This is an editorial piece. The views and opinions expressed in this article are those of the author and do not necessarily represent the views and opinions of, and should not be attributed to, Niche Gamer as an organization.
A few games have released in the past couple weeks that have set a new standard for not just style and visuals, but also solid gameplay mechanics and challenging difficulty. Those games are Ruiner and Cuphead, both games that I personally reviewed and thoroughly enjoyed. Unfortunately, some other game journalists or critics are infantile buffoons, so they want easier games.
Various diatribes from the regular collection of websites have arisen, like Rock Paper Shotgun who actually pointed to Ubisoft’s new supplementary combat-free educational mode in Assassin’s Creed: Origins in demanding a “skip boss fight” button, or Polygon who actually considered whether or not it’s okay for a video game to be challenging.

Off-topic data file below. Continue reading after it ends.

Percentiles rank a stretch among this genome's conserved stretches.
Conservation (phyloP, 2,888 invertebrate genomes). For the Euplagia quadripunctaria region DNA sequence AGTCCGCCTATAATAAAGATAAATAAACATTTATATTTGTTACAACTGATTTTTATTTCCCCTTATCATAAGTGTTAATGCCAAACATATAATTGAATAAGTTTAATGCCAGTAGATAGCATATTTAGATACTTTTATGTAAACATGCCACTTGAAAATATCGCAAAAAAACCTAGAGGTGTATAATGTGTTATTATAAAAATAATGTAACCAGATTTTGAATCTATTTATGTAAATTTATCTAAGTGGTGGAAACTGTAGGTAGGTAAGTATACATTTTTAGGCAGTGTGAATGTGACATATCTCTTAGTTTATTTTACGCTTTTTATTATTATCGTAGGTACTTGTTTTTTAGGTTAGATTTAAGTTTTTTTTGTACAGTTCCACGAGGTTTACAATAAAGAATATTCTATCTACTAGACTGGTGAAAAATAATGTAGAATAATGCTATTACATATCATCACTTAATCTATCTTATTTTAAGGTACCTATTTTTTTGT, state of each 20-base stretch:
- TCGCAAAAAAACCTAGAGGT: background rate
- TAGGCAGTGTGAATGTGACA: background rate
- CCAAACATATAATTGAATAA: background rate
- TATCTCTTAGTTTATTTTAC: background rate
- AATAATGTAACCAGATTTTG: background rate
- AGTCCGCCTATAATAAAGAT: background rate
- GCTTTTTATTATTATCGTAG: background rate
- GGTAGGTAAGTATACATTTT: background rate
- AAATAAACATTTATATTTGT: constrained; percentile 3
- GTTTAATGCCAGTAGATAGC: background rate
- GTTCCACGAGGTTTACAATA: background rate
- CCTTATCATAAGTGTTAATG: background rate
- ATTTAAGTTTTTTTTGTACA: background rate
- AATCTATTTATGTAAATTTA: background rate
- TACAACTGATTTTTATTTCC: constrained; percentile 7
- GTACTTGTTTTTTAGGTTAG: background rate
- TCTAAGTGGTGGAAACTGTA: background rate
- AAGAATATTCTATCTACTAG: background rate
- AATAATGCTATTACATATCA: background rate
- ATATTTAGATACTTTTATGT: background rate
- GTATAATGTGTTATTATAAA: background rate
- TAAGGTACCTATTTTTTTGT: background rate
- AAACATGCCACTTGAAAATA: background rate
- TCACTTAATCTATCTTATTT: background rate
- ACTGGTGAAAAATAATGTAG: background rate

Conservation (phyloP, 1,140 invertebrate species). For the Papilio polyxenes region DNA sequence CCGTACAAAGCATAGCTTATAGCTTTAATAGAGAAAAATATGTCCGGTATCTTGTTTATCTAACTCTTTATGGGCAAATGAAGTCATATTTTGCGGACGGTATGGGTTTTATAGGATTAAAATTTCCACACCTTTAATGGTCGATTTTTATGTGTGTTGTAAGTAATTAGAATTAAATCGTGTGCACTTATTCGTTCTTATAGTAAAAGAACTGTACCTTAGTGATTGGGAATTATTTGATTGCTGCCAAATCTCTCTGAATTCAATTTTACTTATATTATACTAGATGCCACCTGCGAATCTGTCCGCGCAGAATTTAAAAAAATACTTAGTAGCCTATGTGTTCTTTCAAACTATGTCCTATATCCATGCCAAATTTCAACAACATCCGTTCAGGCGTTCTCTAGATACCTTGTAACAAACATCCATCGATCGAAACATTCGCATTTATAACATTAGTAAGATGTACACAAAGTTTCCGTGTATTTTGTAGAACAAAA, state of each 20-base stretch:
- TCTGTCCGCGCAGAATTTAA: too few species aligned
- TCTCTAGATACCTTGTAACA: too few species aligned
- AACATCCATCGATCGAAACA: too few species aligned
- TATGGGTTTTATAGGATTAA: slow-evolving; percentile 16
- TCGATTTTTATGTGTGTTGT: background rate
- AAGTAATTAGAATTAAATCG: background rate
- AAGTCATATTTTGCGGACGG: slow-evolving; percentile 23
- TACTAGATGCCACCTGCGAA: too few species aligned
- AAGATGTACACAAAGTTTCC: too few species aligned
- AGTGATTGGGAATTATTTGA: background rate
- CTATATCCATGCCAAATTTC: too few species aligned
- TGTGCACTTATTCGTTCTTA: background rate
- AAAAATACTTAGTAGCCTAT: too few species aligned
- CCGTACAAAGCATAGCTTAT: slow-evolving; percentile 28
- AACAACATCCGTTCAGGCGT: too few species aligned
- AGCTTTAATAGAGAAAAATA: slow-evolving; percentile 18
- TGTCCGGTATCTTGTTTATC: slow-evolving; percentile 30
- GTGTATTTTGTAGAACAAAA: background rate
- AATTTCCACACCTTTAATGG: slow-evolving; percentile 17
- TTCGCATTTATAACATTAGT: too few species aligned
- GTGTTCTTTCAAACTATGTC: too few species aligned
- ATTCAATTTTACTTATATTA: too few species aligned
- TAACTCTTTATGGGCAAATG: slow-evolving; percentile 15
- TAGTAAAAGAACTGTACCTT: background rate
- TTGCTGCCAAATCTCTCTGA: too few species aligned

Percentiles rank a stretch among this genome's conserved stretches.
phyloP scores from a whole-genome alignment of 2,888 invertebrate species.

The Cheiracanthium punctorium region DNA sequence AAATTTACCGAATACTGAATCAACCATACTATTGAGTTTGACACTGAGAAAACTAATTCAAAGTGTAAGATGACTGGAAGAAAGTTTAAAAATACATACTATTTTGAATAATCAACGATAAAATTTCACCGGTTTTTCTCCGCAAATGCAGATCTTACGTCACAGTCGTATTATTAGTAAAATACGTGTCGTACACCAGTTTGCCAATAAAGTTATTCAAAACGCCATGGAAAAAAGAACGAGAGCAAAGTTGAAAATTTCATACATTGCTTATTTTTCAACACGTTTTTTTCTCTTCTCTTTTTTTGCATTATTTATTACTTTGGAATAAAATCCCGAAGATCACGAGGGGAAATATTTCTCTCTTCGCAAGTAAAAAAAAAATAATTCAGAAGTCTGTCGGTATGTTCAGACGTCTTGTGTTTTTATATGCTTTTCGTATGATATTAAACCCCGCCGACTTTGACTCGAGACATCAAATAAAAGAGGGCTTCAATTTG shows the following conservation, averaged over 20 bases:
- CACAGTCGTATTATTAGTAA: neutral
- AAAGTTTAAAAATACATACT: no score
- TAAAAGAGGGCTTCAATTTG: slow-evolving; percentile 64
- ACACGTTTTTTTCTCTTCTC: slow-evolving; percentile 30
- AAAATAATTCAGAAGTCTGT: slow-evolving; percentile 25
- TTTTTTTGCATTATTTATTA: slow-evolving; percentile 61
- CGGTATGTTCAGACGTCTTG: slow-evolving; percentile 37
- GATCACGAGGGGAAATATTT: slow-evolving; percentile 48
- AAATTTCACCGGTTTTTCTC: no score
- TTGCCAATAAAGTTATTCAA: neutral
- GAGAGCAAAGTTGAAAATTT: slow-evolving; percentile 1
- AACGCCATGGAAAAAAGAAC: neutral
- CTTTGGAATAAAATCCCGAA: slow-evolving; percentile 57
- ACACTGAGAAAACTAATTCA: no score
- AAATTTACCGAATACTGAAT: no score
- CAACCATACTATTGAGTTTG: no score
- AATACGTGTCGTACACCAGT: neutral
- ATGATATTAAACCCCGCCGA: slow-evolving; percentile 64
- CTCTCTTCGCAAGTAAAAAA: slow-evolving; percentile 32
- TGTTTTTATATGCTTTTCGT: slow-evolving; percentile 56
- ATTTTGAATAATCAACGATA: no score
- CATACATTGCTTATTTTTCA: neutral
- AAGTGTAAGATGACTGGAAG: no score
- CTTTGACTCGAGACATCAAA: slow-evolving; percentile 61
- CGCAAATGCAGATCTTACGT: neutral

All of this ceaseless whining boils down to a central argument: games should be more inclusive so that more people can play them. Most of these writers go a step further by saying games with highly challenging or complicated gameplay are therefore exclusionary, some even going as far to say they are deliberately shunning the casual market “whale” gamer archetype.
I think this is all complete nonsense and as game journalists or critics it’s your job to be at least competent in playing video games, whether it’s via a controller or a mouse and keyboard. Not every game has to be designed with everyone in mind, because that defeats the purpose of creating a product for a target market demographic.